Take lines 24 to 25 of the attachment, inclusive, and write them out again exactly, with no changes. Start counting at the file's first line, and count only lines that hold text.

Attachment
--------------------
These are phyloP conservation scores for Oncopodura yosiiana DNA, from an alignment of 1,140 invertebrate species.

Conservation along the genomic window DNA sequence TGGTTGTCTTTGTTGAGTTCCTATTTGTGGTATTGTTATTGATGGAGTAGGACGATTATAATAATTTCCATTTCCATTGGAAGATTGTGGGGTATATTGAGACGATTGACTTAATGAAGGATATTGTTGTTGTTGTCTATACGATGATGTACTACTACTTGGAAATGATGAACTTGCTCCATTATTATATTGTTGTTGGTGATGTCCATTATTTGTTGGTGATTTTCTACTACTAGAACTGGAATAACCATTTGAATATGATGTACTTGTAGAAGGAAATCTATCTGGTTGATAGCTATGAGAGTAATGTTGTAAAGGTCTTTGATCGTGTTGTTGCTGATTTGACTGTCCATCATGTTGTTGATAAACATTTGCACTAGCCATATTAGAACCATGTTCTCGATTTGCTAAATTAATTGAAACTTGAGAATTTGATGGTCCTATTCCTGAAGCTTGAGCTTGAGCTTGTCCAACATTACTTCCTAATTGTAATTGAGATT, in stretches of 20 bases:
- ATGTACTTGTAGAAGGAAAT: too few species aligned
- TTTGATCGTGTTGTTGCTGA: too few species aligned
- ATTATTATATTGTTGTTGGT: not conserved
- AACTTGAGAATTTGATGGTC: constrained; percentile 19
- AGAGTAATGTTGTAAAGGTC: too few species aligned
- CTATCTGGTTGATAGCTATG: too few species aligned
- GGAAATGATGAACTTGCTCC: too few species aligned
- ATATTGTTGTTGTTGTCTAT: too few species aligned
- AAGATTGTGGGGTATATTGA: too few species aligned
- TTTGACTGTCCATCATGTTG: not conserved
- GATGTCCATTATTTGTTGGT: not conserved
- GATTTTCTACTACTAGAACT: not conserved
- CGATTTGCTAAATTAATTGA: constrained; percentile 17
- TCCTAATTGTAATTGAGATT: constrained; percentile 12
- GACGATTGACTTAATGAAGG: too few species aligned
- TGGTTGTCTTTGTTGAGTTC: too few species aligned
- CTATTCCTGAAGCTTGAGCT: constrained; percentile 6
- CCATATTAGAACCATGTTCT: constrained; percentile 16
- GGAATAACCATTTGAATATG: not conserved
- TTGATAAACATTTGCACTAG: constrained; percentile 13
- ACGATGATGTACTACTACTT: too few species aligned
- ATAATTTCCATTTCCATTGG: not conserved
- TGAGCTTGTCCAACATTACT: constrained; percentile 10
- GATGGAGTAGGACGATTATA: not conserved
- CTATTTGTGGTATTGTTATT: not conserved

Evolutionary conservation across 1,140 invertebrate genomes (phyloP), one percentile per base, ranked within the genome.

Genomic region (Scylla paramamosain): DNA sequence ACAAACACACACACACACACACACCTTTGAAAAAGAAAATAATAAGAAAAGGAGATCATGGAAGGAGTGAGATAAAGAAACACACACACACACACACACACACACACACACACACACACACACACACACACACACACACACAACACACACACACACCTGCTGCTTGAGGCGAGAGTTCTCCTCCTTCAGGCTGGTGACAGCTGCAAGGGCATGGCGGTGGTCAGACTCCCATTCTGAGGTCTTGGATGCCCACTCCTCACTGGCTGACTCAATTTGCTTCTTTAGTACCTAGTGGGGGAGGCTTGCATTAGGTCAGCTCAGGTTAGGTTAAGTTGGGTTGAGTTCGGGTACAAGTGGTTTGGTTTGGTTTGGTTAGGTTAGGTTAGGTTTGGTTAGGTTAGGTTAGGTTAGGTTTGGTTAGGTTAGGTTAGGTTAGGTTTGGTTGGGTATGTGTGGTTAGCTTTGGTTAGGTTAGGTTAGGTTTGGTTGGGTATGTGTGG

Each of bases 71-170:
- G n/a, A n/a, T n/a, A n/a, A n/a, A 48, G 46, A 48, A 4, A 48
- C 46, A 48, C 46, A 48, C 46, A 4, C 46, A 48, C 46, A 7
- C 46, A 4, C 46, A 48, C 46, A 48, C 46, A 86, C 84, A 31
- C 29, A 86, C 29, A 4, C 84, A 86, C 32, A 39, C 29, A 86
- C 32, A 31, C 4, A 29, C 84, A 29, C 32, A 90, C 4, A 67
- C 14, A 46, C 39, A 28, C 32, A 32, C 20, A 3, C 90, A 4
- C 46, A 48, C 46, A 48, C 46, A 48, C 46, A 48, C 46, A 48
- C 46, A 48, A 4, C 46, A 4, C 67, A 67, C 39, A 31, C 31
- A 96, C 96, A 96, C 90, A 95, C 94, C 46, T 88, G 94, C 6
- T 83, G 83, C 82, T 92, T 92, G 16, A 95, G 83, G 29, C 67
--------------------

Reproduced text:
- ATAATTTCCATTTCCATTGG: not conserved
- TGAGCTTGTCCAACATTACT: constrained; percentile 10